Current, Best Strategies for Speech-Language Pathologists to Help Students with Augmentative Alternative Communication Needs MariBeth Plankers, M.S., CCC-SLP Regional Area Technology Center Minnesota State University Moorhead Moorhead, Minnesota
Agenda AM PM 11:45 Lunch 1:00 Literacy and AAC 1:30 Accommodations/Modifications/VI, OT, PT 2:10 Alternate Access 2:30 Autism Spectrum/Visual Strategies 3:05 Wrap up/Questions • 8:30 Introduction • 8:45 AAC General Info • 8:55 Levels of Technology • 9:30 Assessment • 10:00 Break • 10:15 Goals and Objectives • 10:30 Vocabulary Selection • 11:15 Collaboration • 11:15 Planning Process
Handbook Tour Addressing Questions and Introduction of Program Manager TABLE OF CONTENTS
Qualities of the Gift • Immediate • Accessible • Dynamic • In Control • Emotions • Reflective
It defines who we are as a person. The gift is…
“I wonder…..” The rest of the story to be told…..
Page 1 AAC General Information What does AAC mean to you as an SLP? AAC RESOURCES Sticker reminder! Page 2
Communications Unaided Aided Low-Tech Mid-Tech High-Tech Electronic Communication Systems • Gestures • Body Language • Facial Expressions • Sign Language
Page 5 Levels of Technology Page 5
Initial Considerations The Model
Model to AAC Guidelines • Student related AAC Options • Environmental Barriers • AAC Task Requirements • Goals • Multiple Modes • Team Decision Page 6
AAC Options Student related • Accessibility • Cognition • Purpose • Function • Compatibility for setting/situation
Eliminate the Inappropriate Options • Tech Level • Size • Vocabulary • Mounting • Dated • Student changes
AAC Task Requirements • Communication Functions • Academic • Social/Emotional • Gaining Attention • On-going Communication • Multi-media
Goal Driven • What is the overall goal? • Benchmarks to determine • Setting/Situation • People: Friends, family, school, community, vocational • Personal
Multiple Mode Considerations • Gestures • Signing • Eye Gaze • Facial • Pictures/Graphics/Text • Speech Generating Devices
Team Decision Process • Student • Parent/Guardian • Agency • School Staff: General/Special Ed. • Community • Vocational
Levels of AAC Technology Page 6
Page 6 No-Tech Considerations
Page 7 Low/Mid-Tech Considerations Page 7-8
Page 8 High-Tech Considerations Page 8
Page 11 Aided Language Stimulation Page 11
Handbook Aided Communication Strategies: 101
The AAC Expert Learner, we must show: • How to use their system • How to communicate • How to use other modes of communication in conjunction
Key Aided Language Strategies • Allow for a model of communication to occur • Find strong areas of interest • Give feedback through various models: verbal, visual, tactile • Create numerous opportunities • Utilize stucture and routine throughout day • Consider wait time
Page 13 Assessment Process Page 13
AAC Assessment • On-going process • Team supported • Leads to intervention planning
Include in the AAC Assessment • Student information • Environmental barriers and strengths • Modes/methods of communication • Current and considered interactions • Tasks to achieve • Tools for consideration Page 14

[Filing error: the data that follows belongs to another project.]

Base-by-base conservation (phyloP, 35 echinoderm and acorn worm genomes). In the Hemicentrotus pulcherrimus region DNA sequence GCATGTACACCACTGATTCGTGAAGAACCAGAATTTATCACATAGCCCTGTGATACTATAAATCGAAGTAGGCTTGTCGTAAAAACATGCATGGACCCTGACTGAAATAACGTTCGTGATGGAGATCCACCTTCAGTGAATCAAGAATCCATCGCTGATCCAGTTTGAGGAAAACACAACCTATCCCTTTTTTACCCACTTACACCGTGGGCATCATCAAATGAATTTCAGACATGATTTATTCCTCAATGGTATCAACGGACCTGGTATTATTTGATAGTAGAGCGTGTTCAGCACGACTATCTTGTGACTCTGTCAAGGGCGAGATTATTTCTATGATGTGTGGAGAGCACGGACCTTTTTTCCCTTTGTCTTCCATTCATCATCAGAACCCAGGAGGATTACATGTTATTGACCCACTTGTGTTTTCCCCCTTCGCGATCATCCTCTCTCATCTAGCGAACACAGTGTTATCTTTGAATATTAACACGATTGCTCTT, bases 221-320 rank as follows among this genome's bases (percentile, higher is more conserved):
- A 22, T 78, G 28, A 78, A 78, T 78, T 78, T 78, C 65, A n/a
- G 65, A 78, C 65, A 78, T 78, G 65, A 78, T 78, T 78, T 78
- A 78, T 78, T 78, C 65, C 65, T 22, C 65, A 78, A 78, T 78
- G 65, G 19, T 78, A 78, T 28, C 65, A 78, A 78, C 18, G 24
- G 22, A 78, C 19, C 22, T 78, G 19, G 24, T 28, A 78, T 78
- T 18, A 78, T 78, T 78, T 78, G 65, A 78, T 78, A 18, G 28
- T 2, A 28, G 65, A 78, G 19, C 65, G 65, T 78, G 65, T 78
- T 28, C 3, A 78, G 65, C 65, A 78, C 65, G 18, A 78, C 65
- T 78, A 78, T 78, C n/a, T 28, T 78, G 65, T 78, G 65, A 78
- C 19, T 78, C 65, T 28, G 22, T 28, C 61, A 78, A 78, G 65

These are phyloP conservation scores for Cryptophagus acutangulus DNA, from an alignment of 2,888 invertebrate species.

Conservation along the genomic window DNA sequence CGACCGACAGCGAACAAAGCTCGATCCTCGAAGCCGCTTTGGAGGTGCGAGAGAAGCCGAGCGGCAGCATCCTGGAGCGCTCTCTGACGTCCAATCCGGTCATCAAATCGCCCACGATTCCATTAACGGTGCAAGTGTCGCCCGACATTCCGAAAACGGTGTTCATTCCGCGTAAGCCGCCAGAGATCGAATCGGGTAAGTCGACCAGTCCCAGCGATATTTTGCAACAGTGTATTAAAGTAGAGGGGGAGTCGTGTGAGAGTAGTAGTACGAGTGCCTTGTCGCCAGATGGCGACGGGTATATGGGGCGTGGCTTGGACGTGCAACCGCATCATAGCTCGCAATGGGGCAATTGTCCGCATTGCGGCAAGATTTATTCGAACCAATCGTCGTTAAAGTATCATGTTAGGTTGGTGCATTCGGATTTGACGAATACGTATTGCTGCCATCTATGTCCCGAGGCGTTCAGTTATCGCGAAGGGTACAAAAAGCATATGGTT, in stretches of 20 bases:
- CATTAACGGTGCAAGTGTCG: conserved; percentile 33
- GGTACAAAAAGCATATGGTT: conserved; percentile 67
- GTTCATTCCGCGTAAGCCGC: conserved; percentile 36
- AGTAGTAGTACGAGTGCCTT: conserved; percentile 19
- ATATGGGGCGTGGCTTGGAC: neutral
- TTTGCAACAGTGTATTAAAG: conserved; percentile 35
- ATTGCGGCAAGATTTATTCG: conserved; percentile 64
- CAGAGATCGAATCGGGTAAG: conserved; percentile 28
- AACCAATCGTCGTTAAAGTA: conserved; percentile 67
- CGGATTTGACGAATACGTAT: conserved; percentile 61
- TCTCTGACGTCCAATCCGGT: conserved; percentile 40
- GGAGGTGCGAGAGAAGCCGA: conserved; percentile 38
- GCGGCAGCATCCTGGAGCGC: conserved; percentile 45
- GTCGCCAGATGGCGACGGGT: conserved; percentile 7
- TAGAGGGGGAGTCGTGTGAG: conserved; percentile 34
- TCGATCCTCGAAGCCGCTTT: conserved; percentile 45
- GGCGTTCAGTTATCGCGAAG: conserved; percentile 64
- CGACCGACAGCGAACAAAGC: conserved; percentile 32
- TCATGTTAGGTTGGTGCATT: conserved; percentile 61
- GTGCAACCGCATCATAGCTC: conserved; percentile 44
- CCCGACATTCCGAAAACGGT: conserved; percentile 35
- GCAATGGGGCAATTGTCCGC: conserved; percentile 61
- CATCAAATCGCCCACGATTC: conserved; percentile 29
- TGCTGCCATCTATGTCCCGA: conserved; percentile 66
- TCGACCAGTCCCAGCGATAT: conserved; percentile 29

Informal AAC Assessment Tools AAC ASSESSMENT Page 15
Participation ModelSETT (Student, EnvironmentTask and Tools)Every Move Counts Clicks and Chats
Benefits of Participation Model There is a need for continuation of intervention planning and implementation due to change in on going communication. Page 15
Assessment Segments • Note the current communication abilities and needs, in addition to the expectations in the environment. • Identify a communication systems that will support the student in new communication settings/situations. • Continue to support the system with changes as needed based on abilities and changes with the student.
Participation Model Process • Participation Patterns • Communication Opportunities • Participation Comparison • Barriers: Opportunity and Access
Participation Model Benchmarks • 1. Identify a target activity (Twirl painting) • 2. List the steps of the activity • 3. Observe typical peers’ ability and performance and then rate the potential AAC individual’s level of independence. • 4. Indicate if a difference is noted between the typical peer and the observed AAC individual’s performance. • 5. Document which barriers inhibit participation.
Participation DocumentationLevels of Participation Note the range from independent to no participation.
Types of Barriers Opportunity Access Message Selection Vocabulary Symbols Other notations • Policy • Practice • Attitude • Skill
Intervention Planning • 1. Opportunities are given to the student (time) • 2. Demonstrate clarification of student’s ability • 3. Accessibility is ready and always available
Intervention continued • 4. AAC systems are readily accessible for quick and easy communication • 5. Intervention may also include changes in the environment
SETT • Student • Environment • Task • Tools Pgae 16
Benefits of Using the SETT • It is sequential • Driven by student needs • Supported by the environment and tasks • Tools are considered last
Example of Student questions • What does the student need to do, but is currently unable to do? • What are the student’s strengths, abilities, accomplishments, motivators and unique needs? • What strategies and accommodations have been successful?
Examples of Environmental questions • What environments are typical for the student to complete IEP tasks along with materials available? • What is the physical and instructional arrangements? • What current supports and resources are available to the student and Team?